Lee Wen bags award for Freedom of Art

Performance artist Lee Wen made his name with the Yellow Man series. In 2005, he received the Cultural Medallion for his contributions to Singapore art.
Performance artist Lee Wen made his name with the Yellow Man series. In 2005, he received the Cultural Medallion for his contributions to Singapore art.ST FILE PHOTO

Pioneering Singapore performance artist Lee Wen - who stood firmly by his chosen mode of expression, even when performance art came under a decade-long no-funding policy here - has won the 2016 Joseph Balestier Award for the Freedom of Art.

He made the shortlist last year, but was pipped by Indonesian artist FX Harsono, whose work explored issues in Indonesia, like pro-democracy dissent and the experiences of minorities.

This year, Mr Lee, 58, beat two other finalists - performance artist Aye Ko from Myanmar and film-maker Nguyen Trinh Thi from Vietnam - to walk away with a cash prize of US$15,000 (S$22,000).

He received his award at a ceremony at the residence of US Ambassador Kirk Wagar last night.

The award, presented by contemporary art fair Art Stage Singapore and the Embassy of the United States in Singapore, honours a South-east Asian artist, or curator, whose work is actively committed to advocating freedom.

Mr Lee, who studied at Lasalle College of the Arts, made his name with the Yellow Man series, in which his entire body is painted yellow in an exaggeration of ethnic stereotypes.

In 1994, following an outcry over a controversial performance, the Government started a 10-year no-funding policy on performance art events. But Mr Lee continued his work, despite the lack of sponsorships and grants. He received the Cultural Medallion in 2005 for his contributions to Singapore art.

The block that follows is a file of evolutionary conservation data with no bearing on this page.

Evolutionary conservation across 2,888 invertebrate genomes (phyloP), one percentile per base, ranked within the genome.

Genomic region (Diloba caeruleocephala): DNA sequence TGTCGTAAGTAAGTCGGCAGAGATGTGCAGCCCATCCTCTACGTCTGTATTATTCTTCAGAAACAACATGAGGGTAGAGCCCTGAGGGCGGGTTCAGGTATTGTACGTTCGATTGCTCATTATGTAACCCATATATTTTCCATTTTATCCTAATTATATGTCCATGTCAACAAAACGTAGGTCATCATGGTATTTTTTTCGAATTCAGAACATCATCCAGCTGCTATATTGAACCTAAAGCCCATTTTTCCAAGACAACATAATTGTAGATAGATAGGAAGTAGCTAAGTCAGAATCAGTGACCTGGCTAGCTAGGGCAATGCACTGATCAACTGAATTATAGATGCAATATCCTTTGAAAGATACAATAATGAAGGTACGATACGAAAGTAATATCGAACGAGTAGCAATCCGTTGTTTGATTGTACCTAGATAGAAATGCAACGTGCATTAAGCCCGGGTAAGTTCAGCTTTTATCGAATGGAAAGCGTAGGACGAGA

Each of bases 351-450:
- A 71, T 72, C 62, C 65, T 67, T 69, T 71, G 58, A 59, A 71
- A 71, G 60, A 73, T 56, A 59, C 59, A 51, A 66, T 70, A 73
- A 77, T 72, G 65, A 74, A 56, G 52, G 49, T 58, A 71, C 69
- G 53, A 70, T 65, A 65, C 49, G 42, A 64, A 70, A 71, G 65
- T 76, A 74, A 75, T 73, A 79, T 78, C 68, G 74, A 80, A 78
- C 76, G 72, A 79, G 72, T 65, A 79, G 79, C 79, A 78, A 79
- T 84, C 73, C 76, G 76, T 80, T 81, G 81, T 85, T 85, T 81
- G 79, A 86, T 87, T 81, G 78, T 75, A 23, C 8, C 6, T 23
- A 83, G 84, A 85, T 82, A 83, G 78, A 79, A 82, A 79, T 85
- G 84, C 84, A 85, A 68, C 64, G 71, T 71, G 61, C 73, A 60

Mr Lee told The Straits Times last night that he plans to split the cash prize with the other two finalists. "I want to help artists who are working within constraints," he said.

The three finalists were shortlisted from 22 nominated artists and curators by a jury comprising Professor Ute Meta Bauer, founding director of the Nanyang Technological University Centre for Contemporary Art Singapore; Ms Luckana Kunavichayanont, director of the Bangkok Art and Culture Centre; and Mr Enin Supriyanto, an independent art curator and writer from Indonesia.

The award is named after Joseph Balestier, the first American diplomat here, who was appointed US Consul to Singapore in 1836.

Correction note: An earlier version of this story stated Professor Ute Meta Bauer's title as director of Singapore's Centre for Contemporary Art. She is actually founding director of the Nanyang Technological University Centre for Contemporary Art Singapore.

A version of this article appeared in the print edition of The Straits Times on January 20, 2016, with the headline 'Lee Wen bags award for Freedom of Art'. Print Edition | Subscribe